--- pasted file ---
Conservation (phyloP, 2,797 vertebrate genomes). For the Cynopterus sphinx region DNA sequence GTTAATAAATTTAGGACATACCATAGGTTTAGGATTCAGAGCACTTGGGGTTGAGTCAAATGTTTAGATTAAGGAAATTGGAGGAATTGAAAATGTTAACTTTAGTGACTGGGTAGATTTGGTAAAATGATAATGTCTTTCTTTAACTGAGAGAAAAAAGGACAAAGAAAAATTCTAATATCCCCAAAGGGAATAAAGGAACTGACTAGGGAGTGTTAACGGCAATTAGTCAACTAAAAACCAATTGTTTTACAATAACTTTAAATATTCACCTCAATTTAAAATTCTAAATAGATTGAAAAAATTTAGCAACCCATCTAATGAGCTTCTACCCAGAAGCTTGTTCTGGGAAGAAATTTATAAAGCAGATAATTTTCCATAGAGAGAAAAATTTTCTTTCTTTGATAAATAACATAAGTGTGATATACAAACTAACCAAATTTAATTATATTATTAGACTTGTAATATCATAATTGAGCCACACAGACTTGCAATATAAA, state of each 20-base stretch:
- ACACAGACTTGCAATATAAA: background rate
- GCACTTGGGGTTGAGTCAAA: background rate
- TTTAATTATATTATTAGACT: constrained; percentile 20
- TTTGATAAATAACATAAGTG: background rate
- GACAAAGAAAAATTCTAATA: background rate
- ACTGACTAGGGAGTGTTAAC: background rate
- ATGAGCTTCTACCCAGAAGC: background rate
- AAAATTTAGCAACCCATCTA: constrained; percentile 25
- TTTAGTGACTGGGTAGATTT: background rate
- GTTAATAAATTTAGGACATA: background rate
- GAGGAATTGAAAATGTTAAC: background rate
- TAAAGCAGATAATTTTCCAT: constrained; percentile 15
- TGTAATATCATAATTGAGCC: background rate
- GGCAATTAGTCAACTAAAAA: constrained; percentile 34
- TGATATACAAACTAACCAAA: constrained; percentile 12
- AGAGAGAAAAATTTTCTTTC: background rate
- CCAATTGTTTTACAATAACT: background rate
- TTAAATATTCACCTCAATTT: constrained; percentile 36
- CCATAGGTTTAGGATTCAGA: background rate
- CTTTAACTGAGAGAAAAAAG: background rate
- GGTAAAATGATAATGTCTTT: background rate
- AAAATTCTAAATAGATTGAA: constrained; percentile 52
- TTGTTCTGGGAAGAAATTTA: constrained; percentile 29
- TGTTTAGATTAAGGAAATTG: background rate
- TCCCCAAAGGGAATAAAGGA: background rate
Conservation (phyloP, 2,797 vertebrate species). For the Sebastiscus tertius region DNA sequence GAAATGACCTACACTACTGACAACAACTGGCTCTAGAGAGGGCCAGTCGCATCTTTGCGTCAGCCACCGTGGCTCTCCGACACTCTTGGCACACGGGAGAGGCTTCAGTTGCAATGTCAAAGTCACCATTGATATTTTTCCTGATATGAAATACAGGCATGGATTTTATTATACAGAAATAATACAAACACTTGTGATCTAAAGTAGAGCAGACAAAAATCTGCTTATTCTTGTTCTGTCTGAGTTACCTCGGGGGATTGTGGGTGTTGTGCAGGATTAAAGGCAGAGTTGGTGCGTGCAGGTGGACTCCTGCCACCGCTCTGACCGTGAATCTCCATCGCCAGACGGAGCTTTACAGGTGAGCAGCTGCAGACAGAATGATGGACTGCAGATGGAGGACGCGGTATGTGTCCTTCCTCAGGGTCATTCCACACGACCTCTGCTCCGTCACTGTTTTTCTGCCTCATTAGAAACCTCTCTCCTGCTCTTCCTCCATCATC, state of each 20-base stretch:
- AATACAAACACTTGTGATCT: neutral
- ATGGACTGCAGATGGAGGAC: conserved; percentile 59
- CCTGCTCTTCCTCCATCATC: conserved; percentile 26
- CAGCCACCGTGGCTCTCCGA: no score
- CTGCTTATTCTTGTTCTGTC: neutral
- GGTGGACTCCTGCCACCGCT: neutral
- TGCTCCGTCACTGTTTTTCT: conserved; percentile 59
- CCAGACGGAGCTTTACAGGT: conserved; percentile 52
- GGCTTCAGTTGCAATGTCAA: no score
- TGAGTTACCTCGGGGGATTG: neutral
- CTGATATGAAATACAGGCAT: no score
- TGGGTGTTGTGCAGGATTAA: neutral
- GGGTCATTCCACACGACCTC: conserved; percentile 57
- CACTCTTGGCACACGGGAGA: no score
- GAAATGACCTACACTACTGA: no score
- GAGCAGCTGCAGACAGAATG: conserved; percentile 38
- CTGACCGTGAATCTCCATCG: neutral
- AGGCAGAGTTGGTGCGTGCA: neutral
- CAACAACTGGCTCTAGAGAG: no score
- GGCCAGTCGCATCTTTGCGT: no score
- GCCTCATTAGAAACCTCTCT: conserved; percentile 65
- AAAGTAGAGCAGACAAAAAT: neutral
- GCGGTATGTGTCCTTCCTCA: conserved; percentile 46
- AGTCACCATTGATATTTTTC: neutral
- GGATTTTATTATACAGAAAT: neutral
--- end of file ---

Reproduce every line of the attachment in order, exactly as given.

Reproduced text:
Conservation (phyloP, 2,797 vertebrate genomes). For the Cynopterus sphinx region DNA sequence GTTAATAAATTTAGGACATACCATAGGTTTAGGATTCAGAGCACTTGGGGTTGAGTCAAATGTTTAGATTAAGGAAATTGGAGGAATTGAAAATGTTAACTTTAGTGACTGGGTAGATTTGGTAAAATGATAATGTCTTTCTTTAACTGAGAGAAAAAAGGACAAAGAAAAATTCTAATATCCCCAAAGGGAATAAAGGAACTGACTAGGGAGTGTTAACGGCAATTAGTCAACTAAAAACCAATTGTTTTACAATAACTTTAAATATTCACCTCAATTTAAAATTCTAAATAGATTGAAAAAATTTAGCAACCCATCTAATGAGCTTCTACCCAGAAGCTTGTTCTGGGAAGAAATTTATAAAGCAGATAATTTTCCATAGAGAGAAAAATTTTCTTTCTTTGATAAATAACATAAGTGTGATATACAAACTAACCAAATTTAATTATATTATTAGACTTGTAATATCATAATTGAGCCACACAGACTTGCAATATAAA, state of each 20-base stretch:
- ACACAGACTTGCAATATAAA: background rate
- GCACTTGGGGTTGAGTCAAA: background rate
- TTTAATTATATTATTAGACT: constrained; percentile 20
- TTTGATAAATAACATAAGTG: background rate
- GACAAAGAAAAATTCTAATA: background rate
- ACTGACTAGGGAGTGTTAAC: background rate
- ATGAGCTTCTACCCAGAAGC: background rate
- AAAATTTAGCAACCCATCTA: constrained; percentile 25
- TTTAGTGACTGGGTAGATTT: background rate
- GTTAATAAATTTAGGACATA: background rate
- GAGGAATTGAAAATGTTAAC: background rate
- TAAAGCAGATAATTTTCCAT: constrained; percentile 15
- TGTAATATCATAATTGAGCC: background rate
- GGCAATTAGTCAACTAAAAA: constrained; percentile 34
- TGATATACAAACTAACCAAA: constrained; percentile 12
- AGAGAGAAAAATTTTCTTTC: background rate
- CCAATTGTTTTACAATAACT: background rate
- TTAAATATTCACCTCAATTT: constrained; percentile 36
- CCATAGGTTTAGGATTCAGA: background rate
- CTTTAACTGAGAGAAAAAAG: background rate
- GGTAAAATGATAATGTCTTT: background rate
- AAAATTCTAAATAGATTGAA: constrained; percentile 52
- TTGTTCTGGGAAGAAATTTA: constrained; percentile 29
- TGTTTAGATTAAGGAAATTG: background rate
- TCCCCAAAGGGAATAAAGGA: background rate
Conservation (phyloP, 2,797 vertebrate species). For the Sebastiscus tertius region DNA sequence GAAATGACCTACACTACTGACAACAACTGGCTCTAGAGAGGGCCAGTCGCATCTTTGCGTCAGCCACCGTGGCTCTCCGACACTCTTGGCACACGGGAGAGGCTTCAGTTGCAATGTCAAAGTCACCATTGATATTTTTCCTGATATGAAATACAGGCATGGATTTTATTATACAGAAATAATACAAACACTTGTGATCTAAAGTAGAGCAGACAAAAATCTGCTTATTCTTGTTCTGTCTGAGTTACCTCGGGGGATTGTGGGTGTTGTGCAGGATTAAAGGCAGAGTTGGTGCGTGCAGGTGGACTCCTGCCACCGCTCTGACCGTGAATCTCCATCGCCAGACGGAGCTTTACAGGTGAGCAGCTGCAGACAGAATGATGGACTGCAGATGGAGGACGCGGTATGTGTCCTTCCTCAGGGTCATTCCACACGACCTCTGCTCCGTCACTGTTTTTCTGCCTCATTAGAAACCTCTCTCCTGCTCTTCCTCCATCATC, state of each 20-base stretch:
- AATACAAACACTTGTGATCT: neutral
- ATGGACTGCAGATGGAGGAC: conserved; percentile 59
- CCTGCTCTTCCTCCATCATC: conserved; percentile 26
- CAGCCACCGTGGCTCTCCGA: no score
- CTGCTTATTCTTGTTCTGTC: neutral
- GGTGGACTCCTGCCACCGCT: neutral
- TGCTCCGTCACTGTTTTTCT: conserved; percentile 59
- CCAGACGGAGCTTTACAGGT: conserved; percentile 52
- GGCTTCAGTTGCAATGTCAA: no score
- TGAGTTACCTCGGGGGATTG: neutral
- CTGATATGAAATACAGGCAT: no score
- TGGGTGTTGTGCAGGATTAA: neutral
- GGGTCATTCCACACGACCTC: conserved; percentile 57
- CACTCTTGGCACACGGGAGA: no score
- GAAATGACCTACACTACTGA: no score
- GAGCAGCTGCAGACAGAATG: conserved; percentile 38
- CTGACCGTGAATCTCCATCG: neutral
- AGGCAGAGTTGGTGCGTGCA: neutral
- CAACAACTGGCTCTAGAGAG: no score
- GGCCAGTCGCATCTTTGCGT: no score
- GCCTCATTAGAAACCTCTCT: conserved; percentile 65
- AAAGTAGAGCAGACAAAAAT: neutral
- GCGGTATGTGTCCTTCCTCA: conserved; percentile 46
- AGTCACCATTGATATTTTTC: neutral
- GGATTTTATTATACAGAAAT: neutral